W3C home > Mailing lists > Public > public-iri@w3.org > July 2012

Re: Browser bars, etc.

From: John C Klensin <john-ietf@jck.com>
Date: Tue, 10 Jul 2012 14:20:48 -0400
To: Julian Reschke <julian.reschke@gmx.de>, Peter Saint-Andre <stpeter@stpeter.im>
cc: Dave Thaler <dthaler@microsoft.com>, public-iri@w3.org
Message-ID: <C03C42C73F0D171940C4EBBE@JcK-HP8200.jck.com>

--On Tuesday, July 10, 2012 20:09 +0200 Julian Reschke
<julian.reschke@gmx.de> wrote:

> On 2012-07-10 20:02, Peter Saint-Andre wrote:
>> ...
>> It seems to me that a browser does not need to present the
>> "raw" URI in the address bar, and ought to display
>> hex-encoded characters there in a
> s/characters/octets/
> This is part of the problem :-)

Yes, especially with UTF-8.  And that is why I've been arguing
for some years that the move from ISO 8859-1-friendly %hex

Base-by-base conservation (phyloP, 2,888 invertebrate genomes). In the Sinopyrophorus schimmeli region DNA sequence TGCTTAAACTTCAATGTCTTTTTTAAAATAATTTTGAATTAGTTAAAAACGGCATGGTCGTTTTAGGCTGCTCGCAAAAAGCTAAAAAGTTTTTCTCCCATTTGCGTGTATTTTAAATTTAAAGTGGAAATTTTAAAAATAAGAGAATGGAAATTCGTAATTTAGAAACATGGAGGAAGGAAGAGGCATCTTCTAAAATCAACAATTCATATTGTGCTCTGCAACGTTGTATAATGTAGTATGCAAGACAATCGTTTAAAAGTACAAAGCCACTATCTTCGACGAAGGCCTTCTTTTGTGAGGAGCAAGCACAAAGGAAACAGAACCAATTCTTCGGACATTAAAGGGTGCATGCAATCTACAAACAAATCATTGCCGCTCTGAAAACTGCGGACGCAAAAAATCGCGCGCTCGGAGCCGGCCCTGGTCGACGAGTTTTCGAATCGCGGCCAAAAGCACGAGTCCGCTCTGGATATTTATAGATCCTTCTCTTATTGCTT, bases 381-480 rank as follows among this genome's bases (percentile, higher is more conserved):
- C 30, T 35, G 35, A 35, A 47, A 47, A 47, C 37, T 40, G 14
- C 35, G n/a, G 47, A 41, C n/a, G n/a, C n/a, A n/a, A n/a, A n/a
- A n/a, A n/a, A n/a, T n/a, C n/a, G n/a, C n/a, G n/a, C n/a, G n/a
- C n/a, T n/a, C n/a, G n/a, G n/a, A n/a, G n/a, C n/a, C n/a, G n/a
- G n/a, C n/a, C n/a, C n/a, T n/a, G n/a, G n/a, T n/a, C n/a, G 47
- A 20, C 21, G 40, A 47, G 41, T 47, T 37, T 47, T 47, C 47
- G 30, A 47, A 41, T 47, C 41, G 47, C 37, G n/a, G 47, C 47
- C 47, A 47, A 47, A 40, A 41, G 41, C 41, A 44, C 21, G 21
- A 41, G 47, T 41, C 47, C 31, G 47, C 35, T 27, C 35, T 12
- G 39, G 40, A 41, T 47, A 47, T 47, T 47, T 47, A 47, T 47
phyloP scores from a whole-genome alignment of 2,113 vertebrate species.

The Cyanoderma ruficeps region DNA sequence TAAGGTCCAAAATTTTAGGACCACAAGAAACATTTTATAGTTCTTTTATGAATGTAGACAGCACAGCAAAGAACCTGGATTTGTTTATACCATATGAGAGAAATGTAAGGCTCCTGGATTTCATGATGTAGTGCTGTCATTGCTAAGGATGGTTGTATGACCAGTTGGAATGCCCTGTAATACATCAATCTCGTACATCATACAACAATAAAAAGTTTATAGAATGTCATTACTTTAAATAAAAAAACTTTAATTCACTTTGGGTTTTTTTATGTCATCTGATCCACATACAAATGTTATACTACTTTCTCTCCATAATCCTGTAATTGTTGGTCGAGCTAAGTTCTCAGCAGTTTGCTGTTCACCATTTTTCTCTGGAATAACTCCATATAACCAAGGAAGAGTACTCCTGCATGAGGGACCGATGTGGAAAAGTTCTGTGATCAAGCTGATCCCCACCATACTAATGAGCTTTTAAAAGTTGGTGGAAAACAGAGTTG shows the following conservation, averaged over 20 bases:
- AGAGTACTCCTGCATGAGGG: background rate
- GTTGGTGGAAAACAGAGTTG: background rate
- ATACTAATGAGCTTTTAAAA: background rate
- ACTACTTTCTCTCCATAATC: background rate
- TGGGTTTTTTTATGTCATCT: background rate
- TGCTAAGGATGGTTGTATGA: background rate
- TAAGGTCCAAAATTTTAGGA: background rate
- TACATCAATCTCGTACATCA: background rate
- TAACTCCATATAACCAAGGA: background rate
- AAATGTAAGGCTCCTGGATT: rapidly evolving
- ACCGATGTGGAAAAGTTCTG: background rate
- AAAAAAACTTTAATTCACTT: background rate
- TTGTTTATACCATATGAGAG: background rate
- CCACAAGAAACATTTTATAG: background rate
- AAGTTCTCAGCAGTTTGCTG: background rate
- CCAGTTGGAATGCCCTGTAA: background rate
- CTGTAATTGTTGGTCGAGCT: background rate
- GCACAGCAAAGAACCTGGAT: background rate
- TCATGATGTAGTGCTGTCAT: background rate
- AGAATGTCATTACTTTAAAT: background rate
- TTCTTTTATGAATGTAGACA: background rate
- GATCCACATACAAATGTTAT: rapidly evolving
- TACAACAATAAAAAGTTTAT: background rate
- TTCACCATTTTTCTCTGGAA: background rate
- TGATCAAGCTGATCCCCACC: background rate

encoding of octets to the basically user-hostile hex encoding of
UTF-8 octets was a mistake that should not be propagated into
something that is explicitly concerned with i18n.  Note that,
with %hex octet encoding of UTF-8, the typical user can't even
tell where one character ends and another begins.  \u(NNNN) and
its variations isn't really user-friendly either, but at least
it is about characters and can be mapped to a character (Unicode
code point) by a single-stage lookup that doesn't require
special programming.

>> user-friendly manner. So I don't think that IRI vs. URI is
>> all that relevant for the address bar, whereas it's more
>> relevant for activities like authoring HTML documents.
> People paste from the address bar into href attributes. So
> whatever works in the browser *will* end up in HTML documents.

Yes.  But, to the extent that is true and _all_ HTML
implementations don't support IRIs in href arguments, Dave's
assertion about IRI display in the address bar that started this
thread leads to a failure condition.  

Again, I think the conclusion is that we need to do some careful
rethinking here in a process that doesn't necessarily favor
either of the present IRI or SIR ideas.

Received on Tuesday, 10 July 2012 18:21:34 UTC

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